Saturday, March 19, 2005

Last week, there was one of these MFA coffees the department occasionally has where they choose something as the theme of the discussion, this time it was something the effect of putting a first collection together. I only heard about it second hand, but apparently, instead of focusing on how to put together a cohesive body of work, basically involved the speakers, both of whom have first books (and only first books)admonishing the assembled students not to submit, enter contests, try to publish a chapbook, or put together a collection, until after they finished their degree. Certainly a bit of bait and switch here. The logic being that they should be focused on their art and not on the business of it, or any attempts to cater to publishing markets. (Insert me shouting expletives, here).

When I start numbering my arguments, you know I'm riled up:

1) Who the fuck caters their work to markets rather than finding markets that fit their work?

2)"Focused on our art"--I have always been focused on the art, but art is, if you want an audience, also a matter of business. Whether it's submitting work or just posting it somewhere yourself--it's still business, making a name, gaining respect. (If those are the things you want) If it's all art for art's sake I'd write my poems and thrown them in the fucking trash.

3)At least one of the speakers is making quite a name for himself in the local, if not the national scene...and no wonder since he has a book published by a well-known press, an Iowa/Harvard education, and a prestigious residency at the University of Chicago and probably had most things handed to him on a platter. (I'm saying this knowing that he likely deserves it, his book being rather good, but still...) The other, incidently his girlfriend, has a book recently out, and beyond the fact that she teaches here, I've never heard of her, met her, or seen her work. But somehow there are slightly elitest undertones to all this advice..the HAVES telling the HAVE NOTS what to do, smugly sitting on their successes....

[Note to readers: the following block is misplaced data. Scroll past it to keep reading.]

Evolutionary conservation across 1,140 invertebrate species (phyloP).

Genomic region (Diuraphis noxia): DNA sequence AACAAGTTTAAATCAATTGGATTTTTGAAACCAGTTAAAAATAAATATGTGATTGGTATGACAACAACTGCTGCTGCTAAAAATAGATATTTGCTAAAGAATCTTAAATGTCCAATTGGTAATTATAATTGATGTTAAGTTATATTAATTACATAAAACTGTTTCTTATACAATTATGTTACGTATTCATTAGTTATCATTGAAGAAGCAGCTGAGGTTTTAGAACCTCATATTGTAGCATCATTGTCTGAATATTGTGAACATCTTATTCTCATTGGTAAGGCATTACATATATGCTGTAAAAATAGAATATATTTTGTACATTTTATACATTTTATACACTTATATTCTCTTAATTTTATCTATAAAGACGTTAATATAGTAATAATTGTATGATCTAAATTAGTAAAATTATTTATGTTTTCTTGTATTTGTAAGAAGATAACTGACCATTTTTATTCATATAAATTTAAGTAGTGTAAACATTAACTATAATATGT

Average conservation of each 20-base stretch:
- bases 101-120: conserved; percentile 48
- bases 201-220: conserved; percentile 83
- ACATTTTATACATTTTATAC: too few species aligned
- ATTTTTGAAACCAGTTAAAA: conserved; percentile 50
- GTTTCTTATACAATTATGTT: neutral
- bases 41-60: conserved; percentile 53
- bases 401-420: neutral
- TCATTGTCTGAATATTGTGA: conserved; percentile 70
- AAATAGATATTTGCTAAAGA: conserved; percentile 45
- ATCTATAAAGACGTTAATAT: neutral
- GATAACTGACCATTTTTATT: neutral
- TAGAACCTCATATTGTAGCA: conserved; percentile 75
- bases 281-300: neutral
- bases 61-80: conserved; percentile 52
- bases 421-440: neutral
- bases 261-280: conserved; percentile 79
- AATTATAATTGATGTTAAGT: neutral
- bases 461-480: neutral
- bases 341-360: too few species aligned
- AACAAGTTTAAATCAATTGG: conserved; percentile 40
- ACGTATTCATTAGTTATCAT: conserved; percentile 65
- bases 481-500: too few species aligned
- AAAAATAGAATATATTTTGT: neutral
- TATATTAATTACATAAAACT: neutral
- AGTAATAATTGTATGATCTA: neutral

4)If this is all true, I'd be really screwed, having been submitting on and off since I was 19, publishing quite a bit in the last five years or so, entering and winning contests, publishing chapbooks, putting together book manuscripts. I don't think any of this has interfered with my "art" but has actually deepened my involvement and kept me at it so vigorously.

5)Again, here it is, the ever-important MFA. I swear writing has to be the one art form where they DON't encourage you to become part of the artist/audience community until you're deemed a poet by them tapping you on the head with their magic poet-stick or whatever. No one woud tell a painter not to try and get into shows, or a pianist not to do concerts. I'm hoping this was just the opinion/bias of these two poets and not the entire dept--who actually always seem to support us submitting and entering things--at least they put announcements and fliers in our mailboxes for contests and submission calls. Arielle Greenberg even seems to encourage us pretty often to submit--but then I think she was also someone who had a gap in education between her BA and MFA and was doing alot of stuff before grad school, ie. "being a poet" long before her program deemed her one.

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